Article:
Lastly, how can the Esperanto community support your new film?

The biggest thing the Esperanto community can do is to spread the word. Set up screenings and events or even gather your group of Esperanto-speaking friends and give the films a try! If nothing else, they’re entertaining, fun, and safe for the whole family!

I’d like to ask my readers to be sure to check out your Kickstarter Esperanto campaign. I wish you the best producing this film!

Hey everyone,

I know I’ve been shamelessly promoting this B-movie my hubby, Anthony, and I are in (by famed local writer/director Christopher R. Mihm), but I have HUGE NEWS to report. Today, as a birthday gift to Anthony, Chris Mihm invited us to his and his wife Stephanie’s home to watch the newly completed “Attack of the Moon Zombies” movie!!!!! (The end credits haven’t even been added yet…that’s how “hot off the presses” it is!)

Anthony hams it up with the Mihm clan at a Dad's Belgian Waffle breakfast

Most everyone else has to wait until the official premiere on May 25th at the Heights Theater in Columbia Heights, MN, so we’re feeling pretty special!

I have to report—and this is not just hype or obligation talking—this is Mr. Mihm’s BEST MOVIE YET!! And that’s saying a LOT since I deeply LOVE his other five flicks (“Monster of Phantom Lake,.” “It Came From Another World,” “Cave Women on Mars,” “Terror From Beneath the Earth,” and “Destination: Outer Space.”) And, I’m also not saying this because we’re in it. Actually, that’s the hardest part for me and would normally render me mute on the subject altogether; seeing myself on the screen and shutting up the brutal inner critic is tough. But stepping back and just looking at this movie for being true to its ’50s drive-in-creature-feature heritage, as well as its pacing, humor, themes, performances, direction, special effects (i.e. zombies by Mitch Gonzales) and emotional punch—yes, I said emotional punch—this movie is absolutely top notch.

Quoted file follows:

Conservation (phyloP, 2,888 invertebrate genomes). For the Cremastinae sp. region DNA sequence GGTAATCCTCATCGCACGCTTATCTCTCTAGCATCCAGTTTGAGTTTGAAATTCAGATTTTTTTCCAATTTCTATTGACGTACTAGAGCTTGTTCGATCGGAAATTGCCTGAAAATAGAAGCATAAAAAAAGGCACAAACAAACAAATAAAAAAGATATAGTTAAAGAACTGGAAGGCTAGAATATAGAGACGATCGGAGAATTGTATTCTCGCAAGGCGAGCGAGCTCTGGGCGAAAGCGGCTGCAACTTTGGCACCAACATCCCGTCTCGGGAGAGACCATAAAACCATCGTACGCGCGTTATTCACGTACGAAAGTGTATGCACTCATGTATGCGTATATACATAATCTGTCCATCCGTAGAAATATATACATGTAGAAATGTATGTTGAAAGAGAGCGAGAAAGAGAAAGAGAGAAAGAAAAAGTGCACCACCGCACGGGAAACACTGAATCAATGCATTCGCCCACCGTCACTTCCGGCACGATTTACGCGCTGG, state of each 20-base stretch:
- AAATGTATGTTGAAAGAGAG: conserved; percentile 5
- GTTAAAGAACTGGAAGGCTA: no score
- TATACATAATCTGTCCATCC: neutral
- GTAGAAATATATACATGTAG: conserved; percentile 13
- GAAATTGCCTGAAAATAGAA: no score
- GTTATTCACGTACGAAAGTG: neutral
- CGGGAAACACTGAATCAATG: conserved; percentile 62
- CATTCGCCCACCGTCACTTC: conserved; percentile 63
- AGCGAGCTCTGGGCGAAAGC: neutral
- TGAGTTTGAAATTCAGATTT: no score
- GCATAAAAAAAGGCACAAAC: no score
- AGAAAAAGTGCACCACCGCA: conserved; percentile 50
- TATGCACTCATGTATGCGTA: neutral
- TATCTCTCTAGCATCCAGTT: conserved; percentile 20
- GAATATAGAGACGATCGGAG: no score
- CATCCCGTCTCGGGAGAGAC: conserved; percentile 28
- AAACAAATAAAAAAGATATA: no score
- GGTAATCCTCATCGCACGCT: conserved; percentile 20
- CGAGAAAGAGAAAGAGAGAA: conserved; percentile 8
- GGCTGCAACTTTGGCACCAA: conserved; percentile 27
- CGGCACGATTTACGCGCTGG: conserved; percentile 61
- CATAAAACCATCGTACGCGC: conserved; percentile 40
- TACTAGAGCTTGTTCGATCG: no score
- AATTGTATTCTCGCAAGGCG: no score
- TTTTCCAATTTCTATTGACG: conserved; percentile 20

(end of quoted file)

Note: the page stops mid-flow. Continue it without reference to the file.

I know I could go on a talk show circuit and not be having to lie my way through a plug of the movie. Quite seriously speaking, I couldn’t be prouder of having been a part of something creative than I am of my role as Administrator Ripley (thanks again to Stephanie Mihm for recommending me for the role, which she could have had herself) and part of a wonderful ensemble cast including, but not limited to Mike Cook, Shannon McDonough, Doug Sidney, Dan Sjerven, Mark Haider, Bob Arndt, and many, many other talented folks.

If you love old B&W monster/sci fi movies from the ’50s, you simply MUST SEE “Attack of the Moon Zombies.” Contact Christopher R. Mihm at for tickets to the premiere or to preorder your copy of the DVD. You’ll thank me for it!!—Sid